According to the prosecution, there are no arguments to support Vojislav Seselj’s provisional release. However, the prosecution wouldn’t object the decision if the conditions were set to ensure that during his stay in Serbia the accused wouldn’t pose a risk to victims and witnesses. The accused should also return to The Tribunal if and when ordered to do so, the prosecution noted

Vojislav Seselj in the courtroomVojislav Seselj in the courtroom

The prosecution responded to the Trial Chamber’s question whether Vojislav Seselj should be granted provisional release pending his trial judgment: it does not explicitly oppose the option. The judges invited the parties to submit their views on the possibility to grant the accused Serbian Radical Party leader provisional release pending his trial judgment. Although Seselj has never filed a motion for provisional release, the option would allow Seselj to await the Trial Chamber’s judgment in Serbia.

In its short submission, the prosecution recalled the Registry’s report which stated that the continued detention of the accused ‘is not incompatible’ with the medical treatment the accused is receiving. In other words, the accused has access to medical care he needs in the Tribunal’s Detention Unit. Also, the ‘list of activities’ Seselj intends to engage in during his stay in Serbia in the prosecution’s view indicates ‘he is in good health’.

In his reply to the Trial Chamber’s invitation, the accused stated that he planned to take part in public rallies, to give interviews to the media, and appear in TV shows although it would violate the Trial Chamber’s order on the conditions of his release. In his response Seselj said he would not report regularly to the police or wear ‘any collars, bracelets, anklets’ that are used to prevent the accused from absconding. The only measure he would comply with, Seselj said, is not leaving the territory of the Republic of Croatia.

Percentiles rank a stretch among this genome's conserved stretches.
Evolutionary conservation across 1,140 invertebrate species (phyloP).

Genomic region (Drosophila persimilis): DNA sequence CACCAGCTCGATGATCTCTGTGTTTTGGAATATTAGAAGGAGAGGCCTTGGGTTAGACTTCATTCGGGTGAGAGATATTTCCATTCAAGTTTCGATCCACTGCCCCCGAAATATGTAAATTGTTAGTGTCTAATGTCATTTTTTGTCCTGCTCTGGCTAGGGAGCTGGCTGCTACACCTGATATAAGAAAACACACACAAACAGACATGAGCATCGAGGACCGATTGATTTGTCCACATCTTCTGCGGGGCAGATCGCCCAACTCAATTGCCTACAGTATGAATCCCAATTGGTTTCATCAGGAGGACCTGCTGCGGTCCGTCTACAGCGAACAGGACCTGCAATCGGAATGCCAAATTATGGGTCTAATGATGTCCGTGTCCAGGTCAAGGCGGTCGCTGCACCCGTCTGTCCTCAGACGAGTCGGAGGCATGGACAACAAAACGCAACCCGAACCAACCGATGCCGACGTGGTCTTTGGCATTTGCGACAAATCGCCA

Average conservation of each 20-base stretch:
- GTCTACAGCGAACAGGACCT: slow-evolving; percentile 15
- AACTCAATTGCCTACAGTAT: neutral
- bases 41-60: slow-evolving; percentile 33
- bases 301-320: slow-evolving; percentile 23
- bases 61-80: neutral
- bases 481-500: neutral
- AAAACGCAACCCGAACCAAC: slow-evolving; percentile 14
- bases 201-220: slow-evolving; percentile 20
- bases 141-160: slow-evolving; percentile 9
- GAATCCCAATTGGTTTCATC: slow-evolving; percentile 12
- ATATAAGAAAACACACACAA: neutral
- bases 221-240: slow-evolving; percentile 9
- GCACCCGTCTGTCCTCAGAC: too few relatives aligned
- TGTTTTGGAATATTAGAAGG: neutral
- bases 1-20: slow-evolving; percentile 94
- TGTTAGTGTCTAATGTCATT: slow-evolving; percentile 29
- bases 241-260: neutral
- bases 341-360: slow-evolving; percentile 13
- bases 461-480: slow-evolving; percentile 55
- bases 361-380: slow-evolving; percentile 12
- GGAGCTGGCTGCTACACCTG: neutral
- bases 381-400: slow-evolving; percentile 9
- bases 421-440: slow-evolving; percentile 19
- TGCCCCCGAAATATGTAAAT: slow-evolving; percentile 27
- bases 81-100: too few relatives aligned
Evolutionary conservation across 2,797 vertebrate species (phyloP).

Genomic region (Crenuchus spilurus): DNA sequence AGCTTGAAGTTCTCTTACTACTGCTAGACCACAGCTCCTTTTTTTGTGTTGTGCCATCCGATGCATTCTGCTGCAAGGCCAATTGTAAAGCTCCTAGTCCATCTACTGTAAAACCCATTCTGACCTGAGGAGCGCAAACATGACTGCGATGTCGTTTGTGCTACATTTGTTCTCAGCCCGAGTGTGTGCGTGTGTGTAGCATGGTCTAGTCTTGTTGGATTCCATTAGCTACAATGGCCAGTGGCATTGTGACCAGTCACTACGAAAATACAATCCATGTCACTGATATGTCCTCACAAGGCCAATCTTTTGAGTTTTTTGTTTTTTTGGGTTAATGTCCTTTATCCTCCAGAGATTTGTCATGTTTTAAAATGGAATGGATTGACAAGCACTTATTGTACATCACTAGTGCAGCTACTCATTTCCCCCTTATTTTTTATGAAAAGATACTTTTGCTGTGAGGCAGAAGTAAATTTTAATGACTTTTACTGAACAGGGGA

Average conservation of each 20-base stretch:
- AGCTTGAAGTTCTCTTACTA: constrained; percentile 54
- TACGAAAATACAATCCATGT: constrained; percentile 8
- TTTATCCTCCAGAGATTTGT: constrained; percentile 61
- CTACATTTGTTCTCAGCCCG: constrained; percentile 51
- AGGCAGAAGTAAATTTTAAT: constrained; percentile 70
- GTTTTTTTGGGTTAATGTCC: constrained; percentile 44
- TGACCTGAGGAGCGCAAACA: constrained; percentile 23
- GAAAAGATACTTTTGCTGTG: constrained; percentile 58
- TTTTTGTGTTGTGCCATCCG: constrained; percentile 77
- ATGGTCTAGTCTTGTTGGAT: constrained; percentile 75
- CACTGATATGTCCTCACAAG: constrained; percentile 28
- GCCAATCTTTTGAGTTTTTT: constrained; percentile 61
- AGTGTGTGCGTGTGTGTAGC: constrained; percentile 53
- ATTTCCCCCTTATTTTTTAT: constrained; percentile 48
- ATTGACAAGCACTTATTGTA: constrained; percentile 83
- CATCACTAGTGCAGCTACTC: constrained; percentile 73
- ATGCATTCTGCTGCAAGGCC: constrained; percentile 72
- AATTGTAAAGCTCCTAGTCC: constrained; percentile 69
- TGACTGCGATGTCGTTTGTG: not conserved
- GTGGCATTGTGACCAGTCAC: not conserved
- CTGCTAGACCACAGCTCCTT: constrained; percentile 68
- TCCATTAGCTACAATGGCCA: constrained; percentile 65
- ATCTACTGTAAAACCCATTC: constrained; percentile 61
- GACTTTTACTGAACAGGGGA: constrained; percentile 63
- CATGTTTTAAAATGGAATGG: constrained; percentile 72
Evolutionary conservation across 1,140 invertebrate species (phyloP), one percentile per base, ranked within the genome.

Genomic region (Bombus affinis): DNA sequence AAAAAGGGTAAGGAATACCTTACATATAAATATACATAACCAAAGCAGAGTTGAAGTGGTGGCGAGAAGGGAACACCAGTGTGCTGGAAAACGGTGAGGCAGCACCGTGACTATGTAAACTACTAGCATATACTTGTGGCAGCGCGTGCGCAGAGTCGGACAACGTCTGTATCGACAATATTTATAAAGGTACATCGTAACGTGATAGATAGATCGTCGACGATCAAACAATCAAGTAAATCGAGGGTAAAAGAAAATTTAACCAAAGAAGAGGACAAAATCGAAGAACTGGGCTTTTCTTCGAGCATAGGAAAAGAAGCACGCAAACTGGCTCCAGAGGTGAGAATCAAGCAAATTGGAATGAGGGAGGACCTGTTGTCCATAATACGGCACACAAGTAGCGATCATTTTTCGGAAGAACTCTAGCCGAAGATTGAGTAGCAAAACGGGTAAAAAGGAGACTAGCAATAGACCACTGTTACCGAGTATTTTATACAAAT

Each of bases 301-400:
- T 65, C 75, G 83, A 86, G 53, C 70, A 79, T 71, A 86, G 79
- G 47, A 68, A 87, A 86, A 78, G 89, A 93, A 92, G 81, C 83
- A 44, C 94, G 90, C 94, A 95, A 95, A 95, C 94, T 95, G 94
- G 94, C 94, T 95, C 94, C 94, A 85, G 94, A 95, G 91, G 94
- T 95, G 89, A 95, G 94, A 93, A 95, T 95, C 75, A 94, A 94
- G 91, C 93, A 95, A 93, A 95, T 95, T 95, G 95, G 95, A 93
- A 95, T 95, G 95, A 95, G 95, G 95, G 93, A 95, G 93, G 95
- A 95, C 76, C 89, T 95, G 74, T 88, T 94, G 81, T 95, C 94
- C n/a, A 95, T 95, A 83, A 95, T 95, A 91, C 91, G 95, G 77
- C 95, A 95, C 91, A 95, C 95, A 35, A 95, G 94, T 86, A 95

As the prosecution stresses in its submission, the Trial Chamber should do all the necessary steps to ensure that the trial judgment is rendered ‘as soon as possible’. The Serbian Radical Party leader is on trial for crimes in Croatia, Vojvodina and BH. The prosecution also recalls that in its recent decision the Appeals Chamber noted that the accused failed to prove that the length of the proceedings against him, including the 11-year detention, infringed his right to due process.

If the Trial Chamber decides to grant Seselj provisional release pending his trial judgment, the prosecution noted, it should also set conditions to ensure that the accused ‘does not pose a risk to victims, witnesses or other persons’, and that he returns to The Hague when ordered to do so by the Trial Chamber.

The Trial Chamber is expected to reach its decision in due time.